How You Can Start and Operate a Soup Kitchen

Mission Possible: How You Can Start and Operate a Soup Kitchen

Big problems require big thinking

I really like a quote by William Butler Yeats that reads: "Do not wait to strike till the iron is hot; but make it hot by striking." Yeats is making the point that timing is crucial. 

You need to carpe diem when contemplating getting involved - don't wait too long to get on board. Those willing to embrace change early on, like early money in a political campaign, can be the yeast or catalyst that sparks change.

The quote embraces the notion that each of us needs to do our part in order to bring about change. It reminds me of a memorable quote by the legendary anthropologist Margaret Mead: "Never doubt that a small group of thoughtful committed citizen can change the world; indeed, it's the only thing that ever has."

Bringing about transformative change on big problems requires timing and the ability to balance the short- and the long-term. As a nation, one of the primary reasons we fail to address difficult problems is that we tend to focus solely on the symptoms of problems, not the underlying cause of them.

An example of this is the way we address hunger. With the number of those who are hungry growing, especially among the working poor, our community has mobilized and established various volunteer-based nonprofit programs that provide thousands of folks who are hungry with nutritious meals.

In our community, exemplary programs like the Trenton Area Soup Kitchen (TASK) and the Mercer Street Friends Food Bank provide hundreds of thousands of meals and millions of pounds of food annually to those who are hungry.  

While TASK offers programs that provide clients with the opportunity to move toward self-sufficiency, their primary role is to feed those who are hungry, not eliminate poverty and injustice, of which hunger is one of many symptoms.

TASK's highly-respected Executive Director Dennis Micai, in a recent Times article titled "The American Dream has faded: See the faces of the N.J. Working Poor," said, "Something's wrong in the system. He said when he took over (TASK) in 2007, his goal was that there would come a time when the soup kitchen would no longer be needed – something, he acknowledged, he has failed at."

Instead, TASK has grown exponentially over the past eight years to include 10 satellite sites and this year will serve 250,000 meals.  

While I empathetically, understand what Dennis was saying, it is important to clarify that eliminating poverty is not TASK's mission. It has met its more limited, but very important purpose, of reducing the number of individuals in our community who do not have enough to eat – a symptom of poverty that has devastating health and educational consequences.

The only way that poverty in Trenton and America will be addressed is if we adopt a long-term quarter-century macro-perspective and make it our number one priority. It cannot be solved in the next fiscal quarter or fiscal year. We need to continue to ameliorate the most devastating symptoms while simultaneously addressing its underlying causes.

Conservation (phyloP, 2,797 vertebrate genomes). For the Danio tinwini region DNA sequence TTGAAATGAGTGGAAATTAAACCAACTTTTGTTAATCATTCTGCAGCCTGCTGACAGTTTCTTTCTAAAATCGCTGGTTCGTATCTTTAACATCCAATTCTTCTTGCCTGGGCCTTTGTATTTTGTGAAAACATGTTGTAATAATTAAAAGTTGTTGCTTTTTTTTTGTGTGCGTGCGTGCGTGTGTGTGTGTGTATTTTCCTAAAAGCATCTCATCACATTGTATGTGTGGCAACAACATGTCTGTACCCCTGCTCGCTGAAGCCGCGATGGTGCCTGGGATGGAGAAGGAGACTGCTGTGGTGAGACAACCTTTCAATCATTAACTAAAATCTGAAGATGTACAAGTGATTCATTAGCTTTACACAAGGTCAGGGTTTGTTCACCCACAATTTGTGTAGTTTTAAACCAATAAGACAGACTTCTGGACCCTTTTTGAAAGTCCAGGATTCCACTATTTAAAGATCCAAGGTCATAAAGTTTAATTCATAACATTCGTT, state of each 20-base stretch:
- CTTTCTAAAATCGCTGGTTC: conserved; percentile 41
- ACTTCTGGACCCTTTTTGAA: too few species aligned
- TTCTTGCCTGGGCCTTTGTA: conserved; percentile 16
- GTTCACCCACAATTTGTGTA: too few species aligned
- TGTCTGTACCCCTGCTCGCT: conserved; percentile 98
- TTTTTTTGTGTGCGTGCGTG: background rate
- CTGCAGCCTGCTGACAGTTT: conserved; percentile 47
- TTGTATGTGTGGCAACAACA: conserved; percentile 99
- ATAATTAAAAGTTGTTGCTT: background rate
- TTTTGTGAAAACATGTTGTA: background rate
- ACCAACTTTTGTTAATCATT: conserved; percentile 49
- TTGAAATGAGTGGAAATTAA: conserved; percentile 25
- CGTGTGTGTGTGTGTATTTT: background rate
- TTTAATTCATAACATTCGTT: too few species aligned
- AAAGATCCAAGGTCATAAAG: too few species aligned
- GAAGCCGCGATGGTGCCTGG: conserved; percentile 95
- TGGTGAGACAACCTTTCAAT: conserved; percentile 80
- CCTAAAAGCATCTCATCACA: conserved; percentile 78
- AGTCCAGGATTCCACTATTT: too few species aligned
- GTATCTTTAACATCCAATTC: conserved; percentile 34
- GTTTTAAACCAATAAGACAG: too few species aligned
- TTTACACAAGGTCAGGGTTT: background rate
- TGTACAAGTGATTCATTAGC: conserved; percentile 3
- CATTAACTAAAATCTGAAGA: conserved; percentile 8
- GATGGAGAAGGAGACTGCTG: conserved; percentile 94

Our nation's leaders need to take a page from the book of the Robert Wood Johnson Foundation (RWJF) if they are going to address poverty and injustice in our nation.

This past year Risa Lavizzo-Mourey, the brilliant innovative head of our nation's largest health-centered philanthropy, decided to refocus the foundation's efforts from addressing discreet health care problems such as smoking and obesity, to a broader more ambitious visionary effort to build from the ground up a "culture of health" in America.  

According to the foundation a "culture of health" would be a place in which "good health flourishes across geographic, demographic and social sectors; where best health possible is valued by our entire society; individuals and families have the means and the opportunity to make choices that lead to the healthiest lives possible; business, government, individuals, and organizations work together to build healthy communities and lifestyles; no one is excluded; health care is efficient and equitable; the economy is less burdened by excessive and unwarranted health care spending; keeping everyone as healthy as possible guides public and private decision making; and Americans understand that we are all in this together."  

It would be, according to the RWJF, "a culture that empowers everyone to live the healthiest lives they can have" and "a culture where health becomes a part of everything we do, and the healthy choice becomes the easy choice."    

America needs an equally audacious long-term focused effort to promote a "culture of justice" in our nation and build a national movement to achieving it. Just imagine for one brief shining moment a culture that empowered each of us to be everything we are capable of being.  

Creating a "culture of justice" would require bringing the resources of government; the private sector and America's charities together in a long-term coordinated effort to addressing inequality by created a continuum of interrelated educational, health care, job training and housing opportunities for millions of Americans. Only through thinking big is there any likelihood that we will be able to resurrect the American dream for millions for whom there is a lack of opportunity.